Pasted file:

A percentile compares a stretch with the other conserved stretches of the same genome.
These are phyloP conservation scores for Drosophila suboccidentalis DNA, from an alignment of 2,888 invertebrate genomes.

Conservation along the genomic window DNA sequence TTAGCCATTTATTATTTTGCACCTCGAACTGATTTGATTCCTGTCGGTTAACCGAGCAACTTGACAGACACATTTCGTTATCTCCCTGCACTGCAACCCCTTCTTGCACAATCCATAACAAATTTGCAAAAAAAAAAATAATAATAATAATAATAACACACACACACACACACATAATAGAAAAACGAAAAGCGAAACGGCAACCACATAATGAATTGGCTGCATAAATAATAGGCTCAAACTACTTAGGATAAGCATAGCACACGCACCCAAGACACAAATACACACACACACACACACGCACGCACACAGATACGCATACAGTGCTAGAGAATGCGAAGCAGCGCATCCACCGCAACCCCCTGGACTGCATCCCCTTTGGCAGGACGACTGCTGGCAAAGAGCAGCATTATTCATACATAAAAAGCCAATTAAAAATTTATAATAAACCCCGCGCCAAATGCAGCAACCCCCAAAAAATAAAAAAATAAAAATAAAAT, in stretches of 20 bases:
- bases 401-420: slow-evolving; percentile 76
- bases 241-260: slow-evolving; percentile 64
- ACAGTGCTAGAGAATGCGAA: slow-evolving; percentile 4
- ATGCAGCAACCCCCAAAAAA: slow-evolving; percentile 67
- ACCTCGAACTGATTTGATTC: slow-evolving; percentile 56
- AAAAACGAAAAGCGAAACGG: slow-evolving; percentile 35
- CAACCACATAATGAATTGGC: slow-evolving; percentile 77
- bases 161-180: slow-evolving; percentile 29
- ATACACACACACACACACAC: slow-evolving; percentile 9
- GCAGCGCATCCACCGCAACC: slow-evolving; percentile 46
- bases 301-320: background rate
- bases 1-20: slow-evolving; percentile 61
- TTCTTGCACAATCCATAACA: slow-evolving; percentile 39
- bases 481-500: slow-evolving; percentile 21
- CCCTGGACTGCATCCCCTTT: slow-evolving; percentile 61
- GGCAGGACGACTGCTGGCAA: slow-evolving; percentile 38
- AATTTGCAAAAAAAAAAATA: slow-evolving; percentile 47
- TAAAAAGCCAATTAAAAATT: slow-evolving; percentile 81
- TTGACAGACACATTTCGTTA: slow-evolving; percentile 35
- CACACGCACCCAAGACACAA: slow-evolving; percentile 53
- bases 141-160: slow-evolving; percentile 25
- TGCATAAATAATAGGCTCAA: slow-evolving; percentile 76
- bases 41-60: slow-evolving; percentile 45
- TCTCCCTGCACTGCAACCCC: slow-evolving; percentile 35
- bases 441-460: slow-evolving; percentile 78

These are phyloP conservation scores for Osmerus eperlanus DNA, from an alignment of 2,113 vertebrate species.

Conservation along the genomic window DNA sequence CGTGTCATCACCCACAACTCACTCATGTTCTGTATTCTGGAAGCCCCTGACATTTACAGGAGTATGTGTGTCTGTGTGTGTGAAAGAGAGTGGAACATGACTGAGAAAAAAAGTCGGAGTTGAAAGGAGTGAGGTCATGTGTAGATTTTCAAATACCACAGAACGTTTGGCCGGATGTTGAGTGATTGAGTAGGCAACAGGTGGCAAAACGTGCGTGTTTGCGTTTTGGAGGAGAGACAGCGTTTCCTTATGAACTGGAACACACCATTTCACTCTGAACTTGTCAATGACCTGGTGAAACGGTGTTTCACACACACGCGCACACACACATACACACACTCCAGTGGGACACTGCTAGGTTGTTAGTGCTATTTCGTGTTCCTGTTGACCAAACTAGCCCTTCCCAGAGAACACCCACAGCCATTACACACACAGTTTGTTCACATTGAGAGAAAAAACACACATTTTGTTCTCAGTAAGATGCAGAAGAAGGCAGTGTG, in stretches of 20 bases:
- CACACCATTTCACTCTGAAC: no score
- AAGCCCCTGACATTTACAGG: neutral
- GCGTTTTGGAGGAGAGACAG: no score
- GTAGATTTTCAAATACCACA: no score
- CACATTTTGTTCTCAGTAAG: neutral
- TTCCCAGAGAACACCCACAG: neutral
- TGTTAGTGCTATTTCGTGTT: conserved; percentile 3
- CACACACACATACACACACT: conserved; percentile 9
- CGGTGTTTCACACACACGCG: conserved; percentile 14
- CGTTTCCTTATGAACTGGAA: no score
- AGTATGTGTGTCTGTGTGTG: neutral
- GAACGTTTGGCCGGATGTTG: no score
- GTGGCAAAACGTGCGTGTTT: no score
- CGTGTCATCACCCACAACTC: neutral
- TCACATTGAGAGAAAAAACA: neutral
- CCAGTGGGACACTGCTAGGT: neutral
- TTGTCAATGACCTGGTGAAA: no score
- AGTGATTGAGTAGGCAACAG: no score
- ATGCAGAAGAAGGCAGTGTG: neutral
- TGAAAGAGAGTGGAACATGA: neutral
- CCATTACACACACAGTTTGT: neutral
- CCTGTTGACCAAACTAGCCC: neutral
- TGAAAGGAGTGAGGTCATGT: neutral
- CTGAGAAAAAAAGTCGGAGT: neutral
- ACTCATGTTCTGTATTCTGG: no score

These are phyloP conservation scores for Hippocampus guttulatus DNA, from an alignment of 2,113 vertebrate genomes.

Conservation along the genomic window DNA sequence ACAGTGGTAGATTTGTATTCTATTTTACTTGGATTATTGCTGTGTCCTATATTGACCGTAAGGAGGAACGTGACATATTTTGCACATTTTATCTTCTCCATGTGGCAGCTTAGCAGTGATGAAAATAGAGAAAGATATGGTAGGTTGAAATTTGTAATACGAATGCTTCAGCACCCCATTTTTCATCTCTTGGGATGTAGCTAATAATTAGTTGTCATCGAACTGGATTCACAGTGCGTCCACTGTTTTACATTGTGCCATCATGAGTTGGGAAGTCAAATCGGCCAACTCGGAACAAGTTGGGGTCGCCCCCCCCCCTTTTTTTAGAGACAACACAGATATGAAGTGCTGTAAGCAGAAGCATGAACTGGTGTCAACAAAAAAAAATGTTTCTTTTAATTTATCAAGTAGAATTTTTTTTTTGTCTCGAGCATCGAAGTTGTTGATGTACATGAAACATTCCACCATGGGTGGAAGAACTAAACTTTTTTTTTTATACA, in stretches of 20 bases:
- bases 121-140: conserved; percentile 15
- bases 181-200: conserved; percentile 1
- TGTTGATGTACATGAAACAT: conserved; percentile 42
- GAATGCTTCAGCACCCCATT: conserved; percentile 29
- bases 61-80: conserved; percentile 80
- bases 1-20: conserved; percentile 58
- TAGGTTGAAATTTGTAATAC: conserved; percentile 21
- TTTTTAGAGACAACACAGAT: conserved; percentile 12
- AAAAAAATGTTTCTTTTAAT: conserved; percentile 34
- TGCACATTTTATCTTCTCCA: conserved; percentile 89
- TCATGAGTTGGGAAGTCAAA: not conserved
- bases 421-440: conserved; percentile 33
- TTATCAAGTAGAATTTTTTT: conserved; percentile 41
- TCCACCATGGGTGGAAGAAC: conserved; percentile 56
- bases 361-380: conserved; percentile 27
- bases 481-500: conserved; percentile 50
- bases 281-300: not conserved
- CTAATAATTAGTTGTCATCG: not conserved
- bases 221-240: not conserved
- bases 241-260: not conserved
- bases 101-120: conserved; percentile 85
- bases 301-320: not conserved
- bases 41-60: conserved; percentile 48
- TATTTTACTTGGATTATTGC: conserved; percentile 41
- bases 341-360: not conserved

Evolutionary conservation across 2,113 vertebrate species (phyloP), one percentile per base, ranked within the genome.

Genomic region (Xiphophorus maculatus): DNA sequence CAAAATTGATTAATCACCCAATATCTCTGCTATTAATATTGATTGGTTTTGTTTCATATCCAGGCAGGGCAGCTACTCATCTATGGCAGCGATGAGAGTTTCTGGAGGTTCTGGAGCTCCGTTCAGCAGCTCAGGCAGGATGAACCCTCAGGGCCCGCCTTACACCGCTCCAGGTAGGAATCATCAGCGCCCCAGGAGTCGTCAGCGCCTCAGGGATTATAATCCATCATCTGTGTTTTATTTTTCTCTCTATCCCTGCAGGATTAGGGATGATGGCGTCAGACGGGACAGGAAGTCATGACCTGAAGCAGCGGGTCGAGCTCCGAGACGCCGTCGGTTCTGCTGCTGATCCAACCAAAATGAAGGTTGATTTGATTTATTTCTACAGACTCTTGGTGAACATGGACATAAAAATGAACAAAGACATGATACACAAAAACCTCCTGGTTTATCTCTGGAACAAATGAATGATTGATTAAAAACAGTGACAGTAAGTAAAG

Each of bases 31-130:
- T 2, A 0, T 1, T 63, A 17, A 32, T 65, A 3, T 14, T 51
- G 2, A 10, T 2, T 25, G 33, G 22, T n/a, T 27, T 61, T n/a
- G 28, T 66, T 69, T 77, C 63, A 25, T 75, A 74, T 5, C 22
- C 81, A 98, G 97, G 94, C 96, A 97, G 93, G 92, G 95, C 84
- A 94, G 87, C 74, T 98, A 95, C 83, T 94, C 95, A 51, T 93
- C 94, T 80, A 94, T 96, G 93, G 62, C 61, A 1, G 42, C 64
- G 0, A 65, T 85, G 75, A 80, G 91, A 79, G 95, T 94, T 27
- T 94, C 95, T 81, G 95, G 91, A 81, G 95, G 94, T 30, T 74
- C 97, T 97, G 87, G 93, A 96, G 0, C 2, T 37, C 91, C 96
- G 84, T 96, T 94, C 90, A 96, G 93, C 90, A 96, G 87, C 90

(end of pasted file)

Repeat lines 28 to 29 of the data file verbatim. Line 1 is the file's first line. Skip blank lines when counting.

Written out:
- bases 441-460: slow-evolving; percentile 78

These are phyloP conservation scores for Osmerus eperlanus DNA, from an alignment of 2,113 vertebrate species.